$ mkdir $HOME/soft/raspberrypi/rootfs

Now you need to copy via rsync the entire Raspberry /lib and /usr directories to this newly created folder.

$ rsync -rl --delete-after --safe-links pi@192.168.1.PI:/{lib,usr} $HOME/soft/raspberrypi/rootfs

where 192.168.1.PI is replaced by the IP of your Raspberry Pi.

Get ViSP source code

Cross-compilation capabilities are fully supported since ViSP 3.0.1 release.

There are different ways to get ViSP source code on Raspberry Pi:

  • You can download a daily snapshot. Once downloaded, uncompress the file using
    $ tar xvzf visp-snapshot-yyyy-mm-dd.tar.gz
  • Or you get the cutting-edge ViSP from GitHub repository using the following command
    $ git clone
  • Or you can download the latest release (should be at least 3.0.1) as a zip or a tarball. Once downloaded, uncompress the file using either
    $ tar xvzf visp-x.y.z.tar.gz
    $ unzip

We suppose now that ViSP source is in a directory denoted <source_dir>, for example $HOME/soft/visp

Cross-compiling ViSP from source

At the end, the resulting installation is available in$HOME/soft/visp-crossbuild

Using ViSP cross-compilation result on Raspberry

The result of the cross-compilation could then be used on the Raspberry. We give a brief summary of the steps:

  • Copy the cross-build installation to Raspberry Pi target
    $ tar cvzf install.tar.gz install
    $ scp -r install.tar.gz pi@192.168.1.PI:
  • Usage on Raspberry Pi First move the libraries that were cross-build to a more friend location
    $ ssh pi@192.168.1.PI
    pi@raspberrypi:~ $ tar xvzf install.tar.gz
    pi@raspberrypi:~ $ mv install visp-crossbuild
    Then as described in Tutorial: How to create and build a CMake project that uses ViSP on Unix or Windows create a tutorial-viewer.cpp and the corresponding CMakeLists.txt file in $HOME/started:
    pi@raspberrypi:~ $ cd $HOME/started
    pi@raspberrypi:~ $ ls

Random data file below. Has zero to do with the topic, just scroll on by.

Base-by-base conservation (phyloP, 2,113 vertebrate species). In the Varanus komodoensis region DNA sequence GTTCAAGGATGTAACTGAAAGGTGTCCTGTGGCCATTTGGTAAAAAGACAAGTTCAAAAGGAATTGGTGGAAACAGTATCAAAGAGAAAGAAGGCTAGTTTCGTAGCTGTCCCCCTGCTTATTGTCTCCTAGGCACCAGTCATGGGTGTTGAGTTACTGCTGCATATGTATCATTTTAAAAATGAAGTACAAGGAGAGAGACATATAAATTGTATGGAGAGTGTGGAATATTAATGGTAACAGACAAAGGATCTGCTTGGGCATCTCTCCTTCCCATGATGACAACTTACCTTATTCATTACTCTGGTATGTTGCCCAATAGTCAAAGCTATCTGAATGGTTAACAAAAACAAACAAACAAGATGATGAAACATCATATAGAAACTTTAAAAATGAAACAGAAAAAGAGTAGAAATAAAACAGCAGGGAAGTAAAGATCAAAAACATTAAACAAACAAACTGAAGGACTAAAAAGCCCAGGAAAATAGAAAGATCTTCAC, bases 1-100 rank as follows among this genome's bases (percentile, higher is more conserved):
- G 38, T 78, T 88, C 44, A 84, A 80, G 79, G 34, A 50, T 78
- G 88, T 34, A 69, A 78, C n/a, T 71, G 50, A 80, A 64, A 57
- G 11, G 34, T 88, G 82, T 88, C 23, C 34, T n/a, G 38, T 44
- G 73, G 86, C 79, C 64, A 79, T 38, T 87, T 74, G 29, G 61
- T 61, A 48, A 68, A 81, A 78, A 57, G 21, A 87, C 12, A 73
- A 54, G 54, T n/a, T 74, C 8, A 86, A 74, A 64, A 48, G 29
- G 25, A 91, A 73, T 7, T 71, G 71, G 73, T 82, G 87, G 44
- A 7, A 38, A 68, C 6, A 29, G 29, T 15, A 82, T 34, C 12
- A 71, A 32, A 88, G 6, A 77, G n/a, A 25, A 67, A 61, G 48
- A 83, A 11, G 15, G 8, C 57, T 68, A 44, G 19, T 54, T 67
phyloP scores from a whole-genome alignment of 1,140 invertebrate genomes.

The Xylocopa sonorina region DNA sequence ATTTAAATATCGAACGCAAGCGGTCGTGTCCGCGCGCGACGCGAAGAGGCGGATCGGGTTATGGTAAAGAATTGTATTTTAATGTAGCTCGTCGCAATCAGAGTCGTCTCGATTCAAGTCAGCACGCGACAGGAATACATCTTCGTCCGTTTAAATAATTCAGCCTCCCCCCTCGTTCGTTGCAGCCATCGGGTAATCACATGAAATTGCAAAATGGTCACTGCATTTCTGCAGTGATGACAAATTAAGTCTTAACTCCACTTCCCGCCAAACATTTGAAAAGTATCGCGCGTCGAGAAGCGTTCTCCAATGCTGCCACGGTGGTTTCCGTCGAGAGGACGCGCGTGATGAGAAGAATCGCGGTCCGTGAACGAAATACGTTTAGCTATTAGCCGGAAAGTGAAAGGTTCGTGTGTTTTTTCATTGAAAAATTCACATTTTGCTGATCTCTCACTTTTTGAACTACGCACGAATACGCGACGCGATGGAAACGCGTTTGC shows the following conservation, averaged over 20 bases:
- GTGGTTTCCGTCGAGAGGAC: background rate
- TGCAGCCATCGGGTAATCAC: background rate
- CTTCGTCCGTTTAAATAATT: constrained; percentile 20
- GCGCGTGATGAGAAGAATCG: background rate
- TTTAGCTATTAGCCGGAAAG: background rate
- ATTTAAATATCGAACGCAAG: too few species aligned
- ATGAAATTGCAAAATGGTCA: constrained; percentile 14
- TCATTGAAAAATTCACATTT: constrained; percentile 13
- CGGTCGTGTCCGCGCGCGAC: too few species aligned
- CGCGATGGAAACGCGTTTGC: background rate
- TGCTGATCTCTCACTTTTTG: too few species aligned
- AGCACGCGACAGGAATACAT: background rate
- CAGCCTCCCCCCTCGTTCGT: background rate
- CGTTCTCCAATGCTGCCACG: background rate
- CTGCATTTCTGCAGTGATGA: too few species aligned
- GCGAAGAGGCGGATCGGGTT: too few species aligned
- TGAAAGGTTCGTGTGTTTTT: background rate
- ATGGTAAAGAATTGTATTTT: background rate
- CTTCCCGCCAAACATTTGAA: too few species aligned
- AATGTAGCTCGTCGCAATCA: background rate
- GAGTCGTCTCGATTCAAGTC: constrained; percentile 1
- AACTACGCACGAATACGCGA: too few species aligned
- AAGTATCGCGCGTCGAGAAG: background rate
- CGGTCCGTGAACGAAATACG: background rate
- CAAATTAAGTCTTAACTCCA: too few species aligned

tutorial-viewer.cpp CMakeLists.txt
    Create a build folder:
    pi@raspberrypi:~ $ mkdir build
    pi@raspberrypi:~ $ cd build
    To configure this project, you may run:
    pi@raspberrypi:~ $ cmake .. -DVISP_DIR=/home/pi/visp-crossbuild/lib/cmake/visp
    At this step you may encounter the following issue with a Raspberry Pi 1: CMake 2.8.12 or greater requested. Once fixed, to build just run:
    pi@raspberrypi:~ $ make

Tips and tricks

Howto use an other toochain

The default toolchain used in arm-raspberrypi.toolchain.cmake file is the one located in $HOME/soft/raspberrypi/tools/arm-bcm2708/gcc-linaro-arm-linux-gnueabihf-raspbian/bin. To set an other toochain, use ARM_RASPBERRY_CROSSCHAIN cmake var:

$ cmake -DARM_RASPBERRY_CROSSCHAIN=$HOME/soft/raspberrypi/tools/arm-bcm2708/gcc-linaro-arm-linux-gnueabihf-raspbian-x64/bin -DCMAKE_TOOLCHAIN_FILE=../visp/platforms/linux/arm-raspberrypi.toolchain.cmake ../visp

Don't forget to update the location of the toolchain in your PATH in ~/.bashrc file:

export PATH=$PATH:$HOME/soft/raspberrypi/tools/arm-bcm2708/gcc-linaro-arm-linux-gnueabihf-raspbian-x64/bin

Howto use an other rootfs location

The default rootfs used in arm-raspberrypi.toolchain.cmake file is the one located in $HOME/soft/raspberrypi/roots. To set an other location, use ARM_RASPBERRY_ROOTFS cmake var: